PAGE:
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In terms of electronegativity, from what I understand electronegativity increases going across the period, so surely this should mean that zinc less readily loses its outer shell electrons than copper? Zinc has a greater nuclear charge but the outer shell electrons are in the same shell, so should the outer shell electrons in zinc not experience a stronger attraction to the nucleus? I have a feeling that this has something to do with which sub shells the electrons are removed from in copper and zinc...

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  • $\begingroup$ By reactivity, do you mean standard reduction potential? $\endgroup$ – Brinn Belyea Feb 16 '15 at 16:44
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    $\begingroup$ I am learning about half cells, so it is in this context. Zinc loses its valence electrons more readily than copper, and also when zinc is placed into copper sulfate solution it will displace the copper, so is more reactive... $\endgroup$ – Meep Feb 16 '15 at 16:46
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    $\begingroup$ For an extremely thorough discussion of the findamentals, see this paper: K. Schmidt-Rohr, "How Batteries Store and Release Energy: Explaining Basic Electrochemistry", J. Chem. Ed., 95(10 (2018) 1801-1810. The Zn and Cu Daniell cell is addressed at great length (way too long for an answer here) and the metal cohesive energy is the source of more than 75% of the energy in the Daniell cell (p. 1805.). $\endgroup$ – Ed V Jul 24 at 15:17
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You have to think about the whole process. When a metal loses electrons to make a metal ion the following happens:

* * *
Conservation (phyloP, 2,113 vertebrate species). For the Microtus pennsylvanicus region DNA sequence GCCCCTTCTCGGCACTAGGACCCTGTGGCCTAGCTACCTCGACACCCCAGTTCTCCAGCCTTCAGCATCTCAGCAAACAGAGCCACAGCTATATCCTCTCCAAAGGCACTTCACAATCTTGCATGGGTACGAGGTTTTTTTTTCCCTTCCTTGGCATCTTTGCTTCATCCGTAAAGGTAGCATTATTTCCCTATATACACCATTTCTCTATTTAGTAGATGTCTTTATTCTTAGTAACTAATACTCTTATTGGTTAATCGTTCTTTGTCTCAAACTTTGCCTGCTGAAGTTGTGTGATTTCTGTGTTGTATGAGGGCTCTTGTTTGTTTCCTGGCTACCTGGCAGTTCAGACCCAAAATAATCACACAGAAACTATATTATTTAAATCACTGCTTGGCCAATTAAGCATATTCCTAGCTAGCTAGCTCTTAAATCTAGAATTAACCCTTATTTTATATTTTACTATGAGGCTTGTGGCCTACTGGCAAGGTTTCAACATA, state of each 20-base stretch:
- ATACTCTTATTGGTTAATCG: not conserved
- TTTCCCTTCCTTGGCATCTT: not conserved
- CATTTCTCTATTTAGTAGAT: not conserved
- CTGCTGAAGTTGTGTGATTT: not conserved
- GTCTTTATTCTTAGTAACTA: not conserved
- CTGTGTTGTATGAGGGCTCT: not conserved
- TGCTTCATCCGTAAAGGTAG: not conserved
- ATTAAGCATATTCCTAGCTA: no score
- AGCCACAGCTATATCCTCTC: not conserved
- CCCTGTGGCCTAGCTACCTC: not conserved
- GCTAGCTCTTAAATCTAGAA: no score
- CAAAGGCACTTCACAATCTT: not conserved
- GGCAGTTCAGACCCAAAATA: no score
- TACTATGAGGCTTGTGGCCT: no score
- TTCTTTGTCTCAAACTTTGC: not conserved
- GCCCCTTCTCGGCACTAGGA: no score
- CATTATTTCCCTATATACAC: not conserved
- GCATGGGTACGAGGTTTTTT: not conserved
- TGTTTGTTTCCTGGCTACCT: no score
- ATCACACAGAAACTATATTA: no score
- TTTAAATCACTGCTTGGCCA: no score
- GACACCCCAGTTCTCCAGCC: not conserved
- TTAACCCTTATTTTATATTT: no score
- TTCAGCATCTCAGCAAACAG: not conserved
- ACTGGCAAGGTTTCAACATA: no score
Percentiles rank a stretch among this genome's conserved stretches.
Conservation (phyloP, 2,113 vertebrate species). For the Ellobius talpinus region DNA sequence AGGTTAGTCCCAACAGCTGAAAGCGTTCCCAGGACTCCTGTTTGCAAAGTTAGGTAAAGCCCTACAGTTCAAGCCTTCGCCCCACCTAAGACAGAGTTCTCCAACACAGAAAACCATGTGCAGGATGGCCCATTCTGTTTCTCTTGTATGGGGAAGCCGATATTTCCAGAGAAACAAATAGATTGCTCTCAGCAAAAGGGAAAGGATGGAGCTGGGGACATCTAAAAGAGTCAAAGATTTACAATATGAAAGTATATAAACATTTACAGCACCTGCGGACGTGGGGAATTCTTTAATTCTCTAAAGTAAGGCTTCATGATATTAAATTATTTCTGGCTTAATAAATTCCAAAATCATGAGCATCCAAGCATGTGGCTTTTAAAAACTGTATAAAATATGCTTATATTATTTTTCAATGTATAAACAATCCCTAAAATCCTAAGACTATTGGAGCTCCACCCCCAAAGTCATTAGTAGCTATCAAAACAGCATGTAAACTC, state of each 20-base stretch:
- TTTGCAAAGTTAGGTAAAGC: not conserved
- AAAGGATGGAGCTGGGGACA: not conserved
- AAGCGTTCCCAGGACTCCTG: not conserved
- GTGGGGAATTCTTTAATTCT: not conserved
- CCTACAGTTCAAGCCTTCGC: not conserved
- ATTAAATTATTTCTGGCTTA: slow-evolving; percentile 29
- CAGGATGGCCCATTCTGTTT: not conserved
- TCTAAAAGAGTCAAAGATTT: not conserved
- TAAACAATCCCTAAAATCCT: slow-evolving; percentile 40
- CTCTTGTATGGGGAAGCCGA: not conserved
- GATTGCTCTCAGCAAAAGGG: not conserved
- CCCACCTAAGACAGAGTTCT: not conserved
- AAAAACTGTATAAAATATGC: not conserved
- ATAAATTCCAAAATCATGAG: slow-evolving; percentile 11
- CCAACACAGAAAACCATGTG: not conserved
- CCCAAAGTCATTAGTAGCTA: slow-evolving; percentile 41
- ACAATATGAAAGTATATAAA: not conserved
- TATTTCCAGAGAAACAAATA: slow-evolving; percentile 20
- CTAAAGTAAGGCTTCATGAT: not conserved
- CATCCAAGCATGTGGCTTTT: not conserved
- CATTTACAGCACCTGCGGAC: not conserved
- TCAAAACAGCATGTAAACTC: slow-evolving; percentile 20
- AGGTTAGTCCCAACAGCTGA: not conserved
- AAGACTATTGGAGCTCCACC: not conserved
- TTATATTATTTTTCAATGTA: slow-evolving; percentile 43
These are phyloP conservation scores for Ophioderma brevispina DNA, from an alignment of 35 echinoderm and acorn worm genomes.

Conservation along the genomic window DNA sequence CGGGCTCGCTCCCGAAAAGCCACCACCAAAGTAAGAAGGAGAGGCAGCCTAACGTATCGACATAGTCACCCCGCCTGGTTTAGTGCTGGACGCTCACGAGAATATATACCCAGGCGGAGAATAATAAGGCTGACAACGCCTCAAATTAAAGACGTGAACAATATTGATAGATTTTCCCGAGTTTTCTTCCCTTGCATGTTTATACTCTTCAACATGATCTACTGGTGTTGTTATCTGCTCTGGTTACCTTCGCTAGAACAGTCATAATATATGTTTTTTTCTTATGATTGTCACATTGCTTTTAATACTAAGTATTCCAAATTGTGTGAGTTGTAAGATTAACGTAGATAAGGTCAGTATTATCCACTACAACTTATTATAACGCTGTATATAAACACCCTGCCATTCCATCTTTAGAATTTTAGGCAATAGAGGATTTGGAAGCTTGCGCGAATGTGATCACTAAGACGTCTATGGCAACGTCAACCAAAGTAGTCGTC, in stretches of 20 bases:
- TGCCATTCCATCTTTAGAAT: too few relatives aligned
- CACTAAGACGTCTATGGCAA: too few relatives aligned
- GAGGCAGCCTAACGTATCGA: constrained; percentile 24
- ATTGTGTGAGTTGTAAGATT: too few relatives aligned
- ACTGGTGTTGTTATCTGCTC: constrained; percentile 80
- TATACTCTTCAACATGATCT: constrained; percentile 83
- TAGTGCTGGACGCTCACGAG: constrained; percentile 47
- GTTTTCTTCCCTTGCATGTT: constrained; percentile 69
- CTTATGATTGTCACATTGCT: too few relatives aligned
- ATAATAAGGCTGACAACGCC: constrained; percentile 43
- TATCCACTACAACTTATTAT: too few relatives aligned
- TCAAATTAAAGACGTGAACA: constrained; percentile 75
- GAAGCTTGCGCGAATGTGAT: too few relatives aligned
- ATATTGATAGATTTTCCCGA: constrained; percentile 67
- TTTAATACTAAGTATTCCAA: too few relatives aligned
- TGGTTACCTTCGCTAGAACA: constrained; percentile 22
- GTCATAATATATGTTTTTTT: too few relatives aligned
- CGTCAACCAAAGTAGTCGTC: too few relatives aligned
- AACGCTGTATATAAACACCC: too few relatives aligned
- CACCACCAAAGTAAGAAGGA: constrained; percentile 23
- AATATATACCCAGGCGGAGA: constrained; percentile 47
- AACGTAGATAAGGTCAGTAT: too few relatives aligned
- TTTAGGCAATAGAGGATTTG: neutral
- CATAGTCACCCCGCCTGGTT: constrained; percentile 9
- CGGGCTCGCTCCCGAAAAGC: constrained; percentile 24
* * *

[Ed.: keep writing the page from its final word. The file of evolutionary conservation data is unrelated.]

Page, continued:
1. The metallic bonds holding the metal atoms together are broken.
  2. The metal atom loses the electrons.
  3. The resulting metal ion is hydrated.

In your analysis you are only focusing on step 2. The enthalpy and entropy of the entire process factor into the reduction potential.

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  • $\begingroup$ So why do we need to ionize two electrons? Do we need two electrons from sodium or silver? Is two electrons enough for aluminum or chromium? $\endgroup$ – Oscar Lanzi Dec 7 '17 at 17:20
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    $\begingroup$ I edited the answer to make it more general for any number pf electrons lost. $\endgroup$ – Brinn Belyea Dec 8 '17 at 0:22
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Zinc has last sub orbital as $\mathrm{4s^2}$ which it gives willingly to become electronically stable. Also, zinc's pull on its last electronic shells is much less and is hence more willing to combine. Copper has a last sub-orbital as $\mathrm{4s^1}$ which decreases its capacity to form bonds like zinc. Ideally, copper should form more bonds but due to lack of electrons in the last shell, it cannot form many bonds.

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Zinc is more reactive than copper not because the last sub orbital of zinc is $\ce{4s^2}$ while of copper is $\ce{4s^1}$ if it is than according to this magnesium should be more reactive than sodium as the last sub orbital of magnesium is $\ce{3s^2}$ while of sodium is $\ce{3s^1}$ so this is not the case why zinc is more reactive than copper, ok remember it.

Now then question arises what is the reason of being zinc more reactive than copper??

So the answer is zinc is more reactive than copper because zinc able to loose its outer electron more readily than copper and this phenomena occurs because the copper metal is able to delocalized its outer electron more readily than zinc so the metallic bond of copper is stronger than zinc so for having reaction it becomes necessary to break this bond first and breaking the metallic bond of copper require more energy than that of zinc and hence as the metallic bond of zinc breaks zinc reacts.This is the reason why zinc is more reactive than copper

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I think that copper would me more reactive than zinc because copper will more act as a ion rather than acting as a metal.

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protected by Community Jul 23 at 16:24

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